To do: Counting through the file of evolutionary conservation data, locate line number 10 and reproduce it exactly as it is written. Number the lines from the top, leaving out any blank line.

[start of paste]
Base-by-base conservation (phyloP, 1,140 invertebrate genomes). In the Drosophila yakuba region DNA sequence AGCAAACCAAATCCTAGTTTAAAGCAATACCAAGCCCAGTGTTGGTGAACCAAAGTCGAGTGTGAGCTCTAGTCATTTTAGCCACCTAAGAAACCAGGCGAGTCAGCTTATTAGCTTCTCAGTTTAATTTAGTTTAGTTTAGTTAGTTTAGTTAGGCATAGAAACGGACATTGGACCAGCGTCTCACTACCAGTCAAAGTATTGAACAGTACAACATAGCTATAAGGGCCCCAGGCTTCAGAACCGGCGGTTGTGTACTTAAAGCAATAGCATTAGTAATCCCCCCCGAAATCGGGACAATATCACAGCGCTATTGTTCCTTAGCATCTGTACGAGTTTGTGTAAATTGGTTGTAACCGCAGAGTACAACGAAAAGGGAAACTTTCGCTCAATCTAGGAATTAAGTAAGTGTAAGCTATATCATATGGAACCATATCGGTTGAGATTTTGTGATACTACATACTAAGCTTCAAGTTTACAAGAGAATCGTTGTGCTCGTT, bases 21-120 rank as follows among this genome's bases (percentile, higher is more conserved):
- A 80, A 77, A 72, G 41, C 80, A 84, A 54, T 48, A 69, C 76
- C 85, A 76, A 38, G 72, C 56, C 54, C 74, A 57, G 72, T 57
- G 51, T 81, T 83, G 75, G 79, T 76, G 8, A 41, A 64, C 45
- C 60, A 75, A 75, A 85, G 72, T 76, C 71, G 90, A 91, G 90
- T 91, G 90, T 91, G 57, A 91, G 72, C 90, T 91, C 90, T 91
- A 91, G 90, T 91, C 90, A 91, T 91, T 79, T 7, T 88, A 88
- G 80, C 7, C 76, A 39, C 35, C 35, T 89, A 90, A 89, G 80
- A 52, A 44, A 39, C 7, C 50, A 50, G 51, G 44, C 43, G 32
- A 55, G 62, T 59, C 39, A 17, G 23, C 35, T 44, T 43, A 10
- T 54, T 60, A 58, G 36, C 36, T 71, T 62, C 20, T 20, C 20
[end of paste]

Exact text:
- A 55, G 62, T 59, C 39, A 17, G 23, C 35, T 44, T 43, A 10